site are provided. Thus, the dimension Executing on
site is differentiated from the responsibility of services
which are performed on the customer's machine [57].
The provider's Own employees perform the service
itself, and/or a Service partner collaborates with the
provider. In addition, customers or other co-creators
may be enabled to conduct services themselves via
Remote instructions from the provider. The Human
machine interface (HMI), providing service personnel
with digital information, is another service-relevant
factor. While conventional services operate with No
digital tools, machines equipped with
microelectronics enable information via Local display
devices. A more advanced stage is represented by
Mobile devices, enabling additional support functions,
such remote access to ERP database or condition data
of the manufacturing system [58]. In addition,
Augmented or virtual reality functions (e.g., data
glasses) provide extensive information. As the service
provision is often linked to narrow deadlines and high
requirements, Process transparency and the ability to
provide information regarding the current processing
status are essential. Here, Manual status information
can be mentioned first. Customers might request the
processing status by phone, which may lead to higher
costs due to unsystematic processes in the
organization. Based on a Structured service process,
the provider tracks status information efficiently and
communicates the status via phone or e-mail. The third
characteristic describes an automated Track & trace
system enabling the customer to query the processing
status independently [42]. Following the service
execution, Documentation is an important part of the
provider-customer (and co-creators) relationship, also
forming the basis for invoicing. Basically, Paper-
based or supported by local software (e.g., office
tools, scans, etc.) documentation is commonly used.
Increased efficiency is achieved through Mobile
documentation (e.g., via tablet), which is then directly
created on-site by service personnel. The documents
are either processed later in-house or transmitted via
mobile internet. A Full digital documentation in line
Manual identification
Periodic execution
Automatic service
Analyses of historical
order data
Usage-, process- or
condition-based data
Predictive analysis
Inquiry and
Customer interface
Face-to-face, phone or e-mail
Web-based digital formats
Real time chat
Digital interfaces
Platform solutions
Internal system
Paper based and/or digital documents
Database-driven systems
Integrated service management system
+ Ticket system
Master data and service history
Knowledge database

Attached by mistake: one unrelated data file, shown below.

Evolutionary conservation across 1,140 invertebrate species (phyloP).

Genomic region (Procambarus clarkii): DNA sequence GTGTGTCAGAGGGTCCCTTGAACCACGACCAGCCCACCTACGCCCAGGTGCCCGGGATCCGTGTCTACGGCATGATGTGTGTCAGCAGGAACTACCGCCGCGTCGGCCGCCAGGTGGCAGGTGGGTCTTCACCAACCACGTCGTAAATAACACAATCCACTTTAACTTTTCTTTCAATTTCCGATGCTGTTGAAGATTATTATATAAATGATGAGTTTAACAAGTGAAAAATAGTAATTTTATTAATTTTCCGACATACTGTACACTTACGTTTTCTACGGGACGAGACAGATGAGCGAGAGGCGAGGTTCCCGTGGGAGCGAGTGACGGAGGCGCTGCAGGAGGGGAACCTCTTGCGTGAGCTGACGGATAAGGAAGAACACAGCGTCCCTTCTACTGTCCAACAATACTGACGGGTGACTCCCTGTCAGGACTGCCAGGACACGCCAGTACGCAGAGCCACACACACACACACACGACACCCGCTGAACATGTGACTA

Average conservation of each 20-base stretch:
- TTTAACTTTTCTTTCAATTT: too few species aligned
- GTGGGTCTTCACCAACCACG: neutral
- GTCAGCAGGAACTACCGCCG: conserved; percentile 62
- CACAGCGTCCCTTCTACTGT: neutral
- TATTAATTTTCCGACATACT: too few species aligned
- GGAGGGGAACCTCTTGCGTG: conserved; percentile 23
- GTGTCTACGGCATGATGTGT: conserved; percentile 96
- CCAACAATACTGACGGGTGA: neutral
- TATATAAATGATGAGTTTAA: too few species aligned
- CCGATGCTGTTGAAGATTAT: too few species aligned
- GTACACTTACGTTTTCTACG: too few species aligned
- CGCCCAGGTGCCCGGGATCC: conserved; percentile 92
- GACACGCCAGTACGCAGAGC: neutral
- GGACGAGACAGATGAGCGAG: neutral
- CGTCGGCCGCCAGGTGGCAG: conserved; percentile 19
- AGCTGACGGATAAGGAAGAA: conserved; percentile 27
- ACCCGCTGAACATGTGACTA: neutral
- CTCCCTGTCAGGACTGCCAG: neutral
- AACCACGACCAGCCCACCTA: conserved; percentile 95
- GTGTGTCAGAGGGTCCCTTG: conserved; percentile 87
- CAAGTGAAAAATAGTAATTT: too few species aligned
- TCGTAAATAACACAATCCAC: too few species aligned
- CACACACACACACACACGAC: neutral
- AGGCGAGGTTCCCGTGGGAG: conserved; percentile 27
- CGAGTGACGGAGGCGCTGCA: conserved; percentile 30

Real-time process/condition data
Unstructured inquiries
Checklists or instructions
planning and
System integration
Paper-based and office tools
Database-driven software
Advanced Database-driven systems
Face-to-face, phone or e-mail
Connected Database-driven software
Platforms or apps
Executing on site
Own employees
+ Service partner
+ Remote instructions (partners or customers)
Human machine
No digital tools
Local display devices
+ Mobile devices
+ Augmented or virtual reality
Manual status information
Structured service process
Track & trace system
Paper-based or supported by local software
+ Mobile digital documentation
Full digital documentation
Paper based or digital documents
Database-driven software
Autonomous systems
Payment model
Product price or separate payments
Regular payments
Pay per x
Subscription models
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with a centralized database enables consistent and
transparent management of relevant information and
eliminates media discontinuities.
MD 5 - Service invoicing: In the context of the
dimension Service invoicing, the performed activities
are processed and charged to the customer. For this
purpose, in the dimension Billing, manufacturers use
Paper-based or digital documents applying
conventional office tools. Database-driven software
enables the invoicing process to be more efficient. In
the context of increasing network-based value creation
and Autonomous systems, automated processing via
smart contracts is also becoming increasingly
interesting and therefore represents the final
characteristic. The dimension Payment model varies
depending on the manufacturer's service portfolio and
customer's needs [40]. Services within the Product
price or separate payments are billed via individual
invoices. In the case of maintenance contracts or
software licenses, Regular payments are made. More
complex solutions represent pay per x models, in
which payments are made per product produced or